The best teacher I had in college had the finest first day of class routine in education. He would introduce himself and his background, hold up the syllabus and say, “This is a syllabus, if you cannot comprehend it without having me spend an hour explaining it, you probably don’t belong in college.”
Tonight, I had a class where the professor spent an hour and 1/2 talking about the syllabus. If people cannot read and comprehend a syllabus without having a professor go over every little detail, they should not be in college. The professor’s excuse is that somehow, reading a syllabus is going to prevent people from complaining about their grade 2 weeks before the end of the class. In reality, those people are going to complain regardless.
Besides spending a week attending classes that go over the syllabus, my other task for the week is to pick up the corresponding book for each class. Can anyone rationally explain the cost of books in higher education? Why the hell are we still using books in 2005? The only explanation I have is that the textbook industry takes every opportunity to lock on to an obsolete business model. The textbook industry seems to have a lot in common with the record industry.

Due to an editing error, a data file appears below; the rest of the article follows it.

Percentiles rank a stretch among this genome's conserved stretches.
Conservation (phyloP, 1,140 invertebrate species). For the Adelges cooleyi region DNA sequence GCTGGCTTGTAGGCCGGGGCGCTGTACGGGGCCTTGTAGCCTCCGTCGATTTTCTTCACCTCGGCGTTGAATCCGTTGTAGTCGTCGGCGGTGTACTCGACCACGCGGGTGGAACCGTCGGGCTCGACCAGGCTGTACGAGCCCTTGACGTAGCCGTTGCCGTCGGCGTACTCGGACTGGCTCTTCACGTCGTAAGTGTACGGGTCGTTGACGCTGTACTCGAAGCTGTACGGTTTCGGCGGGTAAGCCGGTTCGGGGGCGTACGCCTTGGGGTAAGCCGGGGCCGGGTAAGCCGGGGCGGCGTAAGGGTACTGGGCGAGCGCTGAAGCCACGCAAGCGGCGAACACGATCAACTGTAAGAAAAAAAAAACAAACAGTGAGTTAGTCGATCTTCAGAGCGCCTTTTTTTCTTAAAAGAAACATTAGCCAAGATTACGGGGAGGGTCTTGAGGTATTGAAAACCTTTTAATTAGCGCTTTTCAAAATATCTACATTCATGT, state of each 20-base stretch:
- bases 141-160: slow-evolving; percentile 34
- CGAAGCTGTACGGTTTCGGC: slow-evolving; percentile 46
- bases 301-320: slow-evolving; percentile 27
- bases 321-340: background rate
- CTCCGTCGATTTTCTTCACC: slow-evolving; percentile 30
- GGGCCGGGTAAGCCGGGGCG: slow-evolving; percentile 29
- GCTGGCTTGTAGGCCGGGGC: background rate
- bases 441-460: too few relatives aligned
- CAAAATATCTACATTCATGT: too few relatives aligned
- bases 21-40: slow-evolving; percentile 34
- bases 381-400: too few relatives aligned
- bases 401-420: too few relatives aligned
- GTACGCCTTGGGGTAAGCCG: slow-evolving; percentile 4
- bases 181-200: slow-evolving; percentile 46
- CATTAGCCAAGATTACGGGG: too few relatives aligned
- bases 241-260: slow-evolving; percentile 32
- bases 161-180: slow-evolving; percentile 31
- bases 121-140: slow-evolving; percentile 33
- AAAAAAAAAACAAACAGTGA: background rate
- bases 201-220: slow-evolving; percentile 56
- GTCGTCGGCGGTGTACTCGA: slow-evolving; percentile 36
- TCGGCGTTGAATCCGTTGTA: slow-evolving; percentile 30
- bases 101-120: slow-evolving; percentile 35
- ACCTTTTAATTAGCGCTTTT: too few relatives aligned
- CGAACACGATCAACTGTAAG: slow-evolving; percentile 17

It seems that textbooks could be easily replaced with on line content for free or a small charge. 2 years ago I was amazed to see how a push from the higher echelon of administrators at Penn State could get a music system in place in a very short period of time. Penn State got a lot of press for something that has absolutely nothing to do with learning.
How amazing would it be if Penn State lead the initiative to make textbooks obsolete?